JOIN THE DISCUSSION: How can youth ensure that REDD+ initiatives address oil palm expansion?

This article posts during GLF 2014. See in English | Espanol

Amidst a changing climate, deforestation due to conversion of lands into various uses contributes to almost 17-20% of greenhouse gas emissions. One way or another, we all are part of the problem, however, at the Global Landscape Forum in Lima, we’re turning the tables by being part of the solution.

We want to hear your thoughts and insights about how we can be part of the solution to the problems we’re facing. We encourage you to take a look at the questions below and write a comment at the bottom of this blogpost that can help us find collaborative and creative solutions to address climate change problems.

Countries as diverse as Indonesia, Brazil, the Congo Basin, Malaysia, and Peru all have something in common: tropical forests and shifting landscapes. Due to the increasing demand for food, fuel and forest products, these countries are experiencing unprecedented land-use changes.

By far, the biggest driver of land use change is agricultural expansion. And for the countries mentioned above, oil palm is one of the biggest players. Palm oil plantations are already occupying over 11 million hectares and are expanding rapidly, having major impacts on global emissions and biodiversity.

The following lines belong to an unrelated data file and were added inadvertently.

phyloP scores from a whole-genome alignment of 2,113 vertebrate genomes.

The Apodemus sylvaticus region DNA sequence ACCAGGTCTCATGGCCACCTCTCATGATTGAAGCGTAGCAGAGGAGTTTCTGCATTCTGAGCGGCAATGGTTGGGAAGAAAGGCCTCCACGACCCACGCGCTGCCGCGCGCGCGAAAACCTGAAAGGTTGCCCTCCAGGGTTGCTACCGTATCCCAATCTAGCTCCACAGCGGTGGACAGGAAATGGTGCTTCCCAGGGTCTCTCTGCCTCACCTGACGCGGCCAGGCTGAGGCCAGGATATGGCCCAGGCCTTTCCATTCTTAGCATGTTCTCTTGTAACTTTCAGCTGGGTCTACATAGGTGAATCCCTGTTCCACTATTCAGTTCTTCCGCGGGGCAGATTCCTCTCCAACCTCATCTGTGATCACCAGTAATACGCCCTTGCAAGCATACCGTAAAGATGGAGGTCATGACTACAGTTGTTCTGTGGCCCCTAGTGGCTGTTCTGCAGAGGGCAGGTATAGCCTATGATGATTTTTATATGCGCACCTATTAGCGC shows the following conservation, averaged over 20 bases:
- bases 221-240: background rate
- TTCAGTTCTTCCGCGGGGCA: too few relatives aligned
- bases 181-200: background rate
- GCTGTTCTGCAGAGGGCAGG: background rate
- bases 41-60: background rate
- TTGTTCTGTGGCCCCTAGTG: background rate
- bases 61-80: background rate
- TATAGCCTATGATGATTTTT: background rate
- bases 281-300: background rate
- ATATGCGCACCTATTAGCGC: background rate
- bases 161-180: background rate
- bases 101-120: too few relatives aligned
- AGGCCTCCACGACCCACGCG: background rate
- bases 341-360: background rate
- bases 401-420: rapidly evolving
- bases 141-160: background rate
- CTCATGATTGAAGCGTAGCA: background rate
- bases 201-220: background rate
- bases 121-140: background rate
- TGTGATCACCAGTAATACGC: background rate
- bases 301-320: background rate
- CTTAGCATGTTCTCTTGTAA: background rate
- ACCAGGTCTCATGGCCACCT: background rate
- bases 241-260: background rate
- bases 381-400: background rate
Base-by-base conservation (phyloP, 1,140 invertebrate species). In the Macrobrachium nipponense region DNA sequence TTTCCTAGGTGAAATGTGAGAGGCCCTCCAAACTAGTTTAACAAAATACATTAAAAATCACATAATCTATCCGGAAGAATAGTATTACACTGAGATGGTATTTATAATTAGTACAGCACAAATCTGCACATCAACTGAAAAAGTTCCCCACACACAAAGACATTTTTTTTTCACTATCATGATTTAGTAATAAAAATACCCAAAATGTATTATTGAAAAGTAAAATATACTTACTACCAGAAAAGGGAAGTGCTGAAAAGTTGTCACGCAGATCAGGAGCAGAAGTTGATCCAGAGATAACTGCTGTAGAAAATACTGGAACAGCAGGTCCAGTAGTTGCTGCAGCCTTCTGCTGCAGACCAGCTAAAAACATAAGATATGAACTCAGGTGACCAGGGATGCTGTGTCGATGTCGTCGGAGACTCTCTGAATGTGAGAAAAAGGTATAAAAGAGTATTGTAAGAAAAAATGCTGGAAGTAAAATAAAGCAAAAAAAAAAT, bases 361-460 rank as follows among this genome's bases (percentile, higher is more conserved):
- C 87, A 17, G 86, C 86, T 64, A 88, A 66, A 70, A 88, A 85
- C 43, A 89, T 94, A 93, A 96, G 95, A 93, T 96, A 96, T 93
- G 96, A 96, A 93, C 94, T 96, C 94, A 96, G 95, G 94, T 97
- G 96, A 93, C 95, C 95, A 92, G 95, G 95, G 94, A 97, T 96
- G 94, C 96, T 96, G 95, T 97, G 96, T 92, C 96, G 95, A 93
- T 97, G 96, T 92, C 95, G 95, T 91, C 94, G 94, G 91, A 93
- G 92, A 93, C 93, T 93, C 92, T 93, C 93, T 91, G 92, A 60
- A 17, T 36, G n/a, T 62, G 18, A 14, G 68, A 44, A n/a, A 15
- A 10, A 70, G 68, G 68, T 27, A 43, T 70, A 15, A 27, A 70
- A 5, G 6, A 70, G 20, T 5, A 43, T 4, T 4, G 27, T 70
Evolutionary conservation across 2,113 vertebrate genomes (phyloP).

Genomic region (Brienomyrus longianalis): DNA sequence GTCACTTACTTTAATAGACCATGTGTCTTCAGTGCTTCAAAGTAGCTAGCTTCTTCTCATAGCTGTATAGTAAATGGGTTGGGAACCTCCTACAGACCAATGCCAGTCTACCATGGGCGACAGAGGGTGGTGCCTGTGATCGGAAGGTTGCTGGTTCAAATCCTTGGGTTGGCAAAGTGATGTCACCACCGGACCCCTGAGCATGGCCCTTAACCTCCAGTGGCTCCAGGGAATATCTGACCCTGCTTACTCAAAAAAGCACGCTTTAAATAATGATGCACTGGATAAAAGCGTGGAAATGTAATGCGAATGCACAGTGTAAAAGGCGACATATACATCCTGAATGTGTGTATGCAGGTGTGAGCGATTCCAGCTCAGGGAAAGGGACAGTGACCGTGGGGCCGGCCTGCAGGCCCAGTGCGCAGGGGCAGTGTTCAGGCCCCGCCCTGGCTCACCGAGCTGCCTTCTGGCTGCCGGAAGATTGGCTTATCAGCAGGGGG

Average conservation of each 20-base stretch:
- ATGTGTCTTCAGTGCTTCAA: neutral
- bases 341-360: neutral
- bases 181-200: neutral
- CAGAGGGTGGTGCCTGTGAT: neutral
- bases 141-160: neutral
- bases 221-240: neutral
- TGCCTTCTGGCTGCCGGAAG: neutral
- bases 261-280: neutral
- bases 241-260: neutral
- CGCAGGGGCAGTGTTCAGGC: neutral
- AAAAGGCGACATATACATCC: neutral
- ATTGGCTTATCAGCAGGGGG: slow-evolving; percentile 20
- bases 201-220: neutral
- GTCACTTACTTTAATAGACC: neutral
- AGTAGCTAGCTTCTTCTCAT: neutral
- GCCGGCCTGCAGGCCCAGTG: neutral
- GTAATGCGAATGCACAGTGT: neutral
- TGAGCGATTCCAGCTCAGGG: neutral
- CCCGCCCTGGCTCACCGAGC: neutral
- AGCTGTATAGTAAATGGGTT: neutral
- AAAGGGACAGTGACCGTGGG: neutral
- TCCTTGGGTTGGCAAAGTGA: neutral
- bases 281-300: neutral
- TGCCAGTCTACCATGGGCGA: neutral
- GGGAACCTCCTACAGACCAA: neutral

Indonesia, Malaysia, Brazil, the Congo Basin and Peru also have something else in common. They’ve all committed to a climate finance mechanism that has aims to reduce emissions from the forest sector and mitigate impacts of climate change. Perhaps you’ve heard of it?

Billions of dollars have been pledged to Reducing Emissions from Deforestation and Forest Degradation (REDD+). Here’s a 3 minute animation introducing the REDD+ mechanism:

You would probably think that as a mechanism designed to tackle emissions from forest clearing, REDD+ would be focused on the largest cause of forests clearing — Oil palm.

But REDD+ initiatives have largely failed to address the expansion of oil palm plantations. We want to know why this is and what youth can do about it.

Help us find out by posting your thoughts on this question in the comments box at the end of this blogpost:

Q: What might be the main reasons that REDD+ is not really addressing oil palm expansion?

We (Rizza Karen Veridiano and Gabriel Yarleque) will take your responses to an interactive workshop at the Global Landscapes Forum youth session in Peru to more deeply explore how climate mitigation mechanisms such as REDD+ can better address agricultural drivers of deforestation. We’ll also be looking at how young people can become more engaged in these activities.

After the discussion, Claudio Castro will be pitching recommendations to a panel of experts who hopefully can help us take these forward to inform future REDD+ management plans.

We’re looking forward on your insights and innovative solutions and hopefully translate these into concrete actions during the Global Landscapes Forum!

Karen, Gabriel and Claudio